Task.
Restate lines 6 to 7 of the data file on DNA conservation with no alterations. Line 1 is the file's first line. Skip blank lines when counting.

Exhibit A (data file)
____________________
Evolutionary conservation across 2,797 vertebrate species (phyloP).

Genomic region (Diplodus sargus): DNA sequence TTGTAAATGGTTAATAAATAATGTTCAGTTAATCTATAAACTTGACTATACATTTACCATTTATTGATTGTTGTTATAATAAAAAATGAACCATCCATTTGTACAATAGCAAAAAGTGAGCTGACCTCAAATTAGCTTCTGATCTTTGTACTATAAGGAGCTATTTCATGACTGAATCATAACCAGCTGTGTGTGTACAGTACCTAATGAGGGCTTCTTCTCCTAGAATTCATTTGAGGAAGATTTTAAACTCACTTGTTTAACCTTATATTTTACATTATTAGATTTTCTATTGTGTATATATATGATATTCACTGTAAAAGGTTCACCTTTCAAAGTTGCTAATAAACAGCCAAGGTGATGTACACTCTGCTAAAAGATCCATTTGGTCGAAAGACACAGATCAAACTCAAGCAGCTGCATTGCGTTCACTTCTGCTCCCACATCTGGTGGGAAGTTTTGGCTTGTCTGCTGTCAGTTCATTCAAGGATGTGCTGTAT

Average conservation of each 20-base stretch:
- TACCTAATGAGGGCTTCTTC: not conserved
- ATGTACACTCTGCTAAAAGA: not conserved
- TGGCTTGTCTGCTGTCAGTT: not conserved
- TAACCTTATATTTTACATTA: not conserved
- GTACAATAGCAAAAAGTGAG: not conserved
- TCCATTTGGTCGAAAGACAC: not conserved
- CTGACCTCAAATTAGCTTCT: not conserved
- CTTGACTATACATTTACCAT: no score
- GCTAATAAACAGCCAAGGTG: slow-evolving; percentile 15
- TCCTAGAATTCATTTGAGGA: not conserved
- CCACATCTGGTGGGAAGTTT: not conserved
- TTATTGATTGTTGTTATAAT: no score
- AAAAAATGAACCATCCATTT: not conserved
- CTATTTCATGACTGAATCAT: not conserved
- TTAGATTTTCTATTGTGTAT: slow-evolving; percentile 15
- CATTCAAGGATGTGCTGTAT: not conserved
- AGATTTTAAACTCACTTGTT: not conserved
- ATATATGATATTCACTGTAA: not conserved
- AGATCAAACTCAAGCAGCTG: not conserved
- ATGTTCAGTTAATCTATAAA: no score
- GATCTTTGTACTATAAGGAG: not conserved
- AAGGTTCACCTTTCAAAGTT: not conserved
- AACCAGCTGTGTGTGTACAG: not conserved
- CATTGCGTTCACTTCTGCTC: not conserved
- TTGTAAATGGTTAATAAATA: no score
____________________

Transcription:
- TGGCTTGTCTGCTGTCAGTT: not conserved
- TAACCTTATATTTTACATTA: not conserved